Joran Van Der Sloot Blames Lawyer for Long Prison Sentence
(LIMA, Peru) -- In two letters, Joran van der Sloot blamed his lawyers for his nearly three-decade prison sentence, while he reiterated he had nothing to do with the 2005 disappearance of Natalee Holloway and begged for forgiveness for the murder of Stephany Flores.
Van der Sloot, 24, is serving 28 years in a Peruvian jail for the murder and robbery of Flores, a 21-year-old business student whose body was found in a Lima hotel room in May 2010 -- five years after the disappearance of Holloway.
"I ask God every day that Stephany's parents can find it in their heart to forgive me," he reportedly wrote in the letters released by his attorney.
Van der Sloot, a Dutch citizen who spent the majority of his adolescence in Caribbean island of Aruba, is the main suspect in the 2005 disappearance of Holloway, an 18-year-old from Mountain Brook, Ala., who was last seen leaving an Oranjestad nightclub with van der Sloot, then 17, while she was on a class graduation trip to the island.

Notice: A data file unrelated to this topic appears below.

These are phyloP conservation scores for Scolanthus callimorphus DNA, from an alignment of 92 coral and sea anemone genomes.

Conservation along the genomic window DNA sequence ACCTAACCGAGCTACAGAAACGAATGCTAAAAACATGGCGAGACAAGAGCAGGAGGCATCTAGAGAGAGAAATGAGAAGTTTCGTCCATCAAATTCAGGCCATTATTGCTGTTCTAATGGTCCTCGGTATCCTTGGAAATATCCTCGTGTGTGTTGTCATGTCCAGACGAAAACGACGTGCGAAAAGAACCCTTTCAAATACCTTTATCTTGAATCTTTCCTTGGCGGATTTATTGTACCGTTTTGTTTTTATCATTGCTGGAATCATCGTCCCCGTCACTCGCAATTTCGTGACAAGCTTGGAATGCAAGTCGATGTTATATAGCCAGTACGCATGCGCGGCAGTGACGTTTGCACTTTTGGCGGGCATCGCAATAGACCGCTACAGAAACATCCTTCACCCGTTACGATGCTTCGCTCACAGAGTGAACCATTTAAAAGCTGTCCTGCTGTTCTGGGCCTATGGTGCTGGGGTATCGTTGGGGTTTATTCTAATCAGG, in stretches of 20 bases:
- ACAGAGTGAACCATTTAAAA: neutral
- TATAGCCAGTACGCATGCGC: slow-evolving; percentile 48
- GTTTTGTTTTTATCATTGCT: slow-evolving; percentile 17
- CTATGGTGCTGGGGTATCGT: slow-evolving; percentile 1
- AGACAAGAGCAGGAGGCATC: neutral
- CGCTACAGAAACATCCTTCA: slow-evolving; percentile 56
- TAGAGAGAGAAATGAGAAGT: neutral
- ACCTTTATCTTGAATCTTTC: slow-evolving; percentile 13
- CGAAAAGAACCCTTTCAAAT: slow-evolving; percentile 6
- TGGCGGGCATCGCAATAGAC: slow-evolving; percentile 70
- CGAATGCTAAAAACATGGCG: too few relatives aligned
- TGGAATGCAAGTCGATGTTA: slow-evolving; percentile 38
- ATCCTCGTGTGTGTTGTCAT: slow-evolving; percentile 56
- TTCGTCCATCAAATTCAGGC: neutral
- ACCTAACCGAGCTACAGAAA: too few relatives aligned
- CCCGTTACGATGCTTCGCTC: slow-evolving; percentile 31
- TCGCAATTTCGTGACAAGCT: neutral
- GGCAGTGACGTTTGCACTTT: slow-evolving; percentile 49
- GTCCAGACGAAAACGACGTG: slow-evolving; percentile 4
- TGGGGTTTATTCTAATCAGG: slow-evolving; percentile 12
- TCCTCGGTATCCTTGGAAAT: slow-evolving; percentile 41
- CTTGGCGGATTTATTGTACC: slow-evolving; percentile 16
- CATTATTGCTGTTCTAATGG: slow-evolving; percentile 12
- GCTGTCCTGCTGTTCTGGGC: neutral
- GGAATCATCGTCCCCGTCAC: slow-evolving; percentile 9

He was arrested but has never been charged with a crime relating to her disappearance.
The letters, in which he refers to himself as a "psychological mess," were said to have been written in June and released this week by van der Sloot's attorney, Max Altez. In the letter, he asserts that he has "nothing to do with" Holloway's disappearance, while blaming poor legal representation for his long prison sentence. He says that a previous lawyer told him if he pled guilty he would only be jailed for 15 years.
"My rights have been constantly abused," van der Sloot reportedly wrote. "After bad legal advice in which my lawyer promised me I would receive 15 years if I plead guilty, I did....I have a history of psychological problems which were never taken into consideration."
The Peruvian Supreme Court last month ruled that van der Sloot can be extradited to the U.S. to face charges that he extorted $25,000 from Holloway's mother, allegedly telling her that he could give her information that would lead to her daughter's body.
On Sept. 6, 2010, Dutch newspaper De Telegraaf reported that van der Sloot admitted to the extortion, saying, "I wanted to get back at Natalee's family. Her parents have been making my life tough for five years."
Van der Sloot confessed to the murder of Flores in January. He said that Flores had been using his laptop without his permission and discovered information linking him to Holloway's disappearance. He is now appealing the 28-year sentence.
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